# Automatically measure voltage over a wide range

There are voltmeters that can measure voltage over a wide range without the need to switch the range manually.
I'm quite curious how do they do it, because I'd like to make a tiny device capable of the same, up to 1000V. I was thinking about utilising a capacitor - if you connect it to voltage on one side, you'll get opposite voltage on other side, but high current will not flow.

simulate this circuit – Schematic created using CircuitLab

The change in potential should be measurable, shouldn't it?

If that's not the way, what is?

• Please elaborate on ...you'll get opposite voltage on other side, but high current will not flow. Oct 1, 2014 at 12:25
• My idea is, that the capacitor will create a charge and this will be detected on ADC. Oct 1, 2014 at 12:27
• I think you got the concept of a capacitor wrong. A capacitor does not create a charge, it can merely store it. I'd suggest doing some circuits simulations/breadboard tests. Oct 1, 2014 at 12:28
• But if you put potential on one side of a capacitor an opposite potential will form on the other side. Don't electrons attract "no electrons"? Oct 1, 2014 at 14:37

As a alternative to the common approach that clabacchio has already explained well, you can use very high resolution A/Ds that require 10s of ms per reading when the result is only to display to a human. You generally want to update a digital display in the 2-4 Hz range, so you have at least 250 ms per reading.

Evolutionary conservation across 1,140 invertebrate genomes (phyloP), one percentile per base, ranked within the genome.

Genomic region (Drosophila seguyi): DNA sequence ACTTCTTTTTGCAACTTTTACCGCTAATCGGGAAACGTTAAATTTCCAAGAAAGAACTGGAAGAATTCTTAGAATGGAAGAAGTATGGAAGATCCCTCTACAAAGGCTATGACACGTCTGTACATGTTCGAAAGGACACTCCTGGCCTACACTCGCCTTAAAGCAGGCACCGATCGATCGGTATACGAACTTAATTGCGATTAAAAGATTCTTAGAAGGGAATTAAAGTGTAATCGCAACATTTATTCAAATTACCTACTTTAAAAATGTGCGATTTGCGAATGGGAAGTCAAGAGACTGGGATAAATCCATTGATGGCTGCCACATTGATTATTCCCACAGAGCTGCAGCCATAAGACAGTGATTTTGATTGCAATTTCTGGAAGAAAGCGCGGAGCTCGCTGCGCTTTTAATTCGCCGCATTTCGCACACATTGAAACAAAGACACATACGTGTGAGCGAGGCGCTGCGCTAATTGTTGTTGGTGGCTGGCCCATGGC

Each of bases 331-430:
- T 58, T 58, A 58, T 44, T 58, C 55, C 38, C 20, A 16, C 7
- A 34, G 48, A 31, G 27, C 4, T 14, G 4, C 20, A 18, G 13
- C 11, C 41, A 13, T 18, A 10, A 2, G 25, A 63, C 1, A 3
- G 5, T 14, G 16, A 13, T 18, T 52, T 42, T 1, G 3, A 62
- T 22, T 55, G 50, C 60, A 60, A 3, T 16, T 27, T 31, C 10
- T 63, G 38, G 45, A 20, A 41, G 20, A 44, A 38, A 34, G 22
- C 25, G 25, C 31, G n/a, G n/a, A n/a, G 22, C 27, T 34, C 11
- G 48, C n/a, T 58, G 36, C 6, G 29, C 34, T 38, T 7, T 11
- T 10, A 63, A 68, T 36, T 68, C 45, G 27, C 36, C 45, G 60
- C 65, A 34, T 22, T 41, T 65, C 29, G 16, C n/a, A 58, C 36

There are delta-sigma A/Ds available that claim over 20 bits. Let's say 8 real bits is good enough, which gives you 1/2 percent resolution. If you arrange the highest voltage of interest to maximize the output of a 20 bit A/D, then you can read a voltage 1/212 lower and still get 8 bits. For example, if you want the meter to read up to 1 kV, then it will still be able to read 1/4 volt with 1/2 percent resolution. If that's good enough, then no range switching is required. The only "auto ranging" would be in how the result is displayed to the user.

• Why does 8 bits mean 1/4 resolution? Oct 1, 2014 at 14:36
• @TomášZato 1/4 percent means 0.25%, or 0.0025 (1/400) of the maximum value Oct 1, 2014 at 14:40
• @Tomáš: Oops, I was thinking .4% and somehow translated that to 1/4%. I have fixed it to say 1/2% now. 1/256 (8 bits) = 3.9%, so 1/2% is close enough. Oct 1, 2014 at 16:06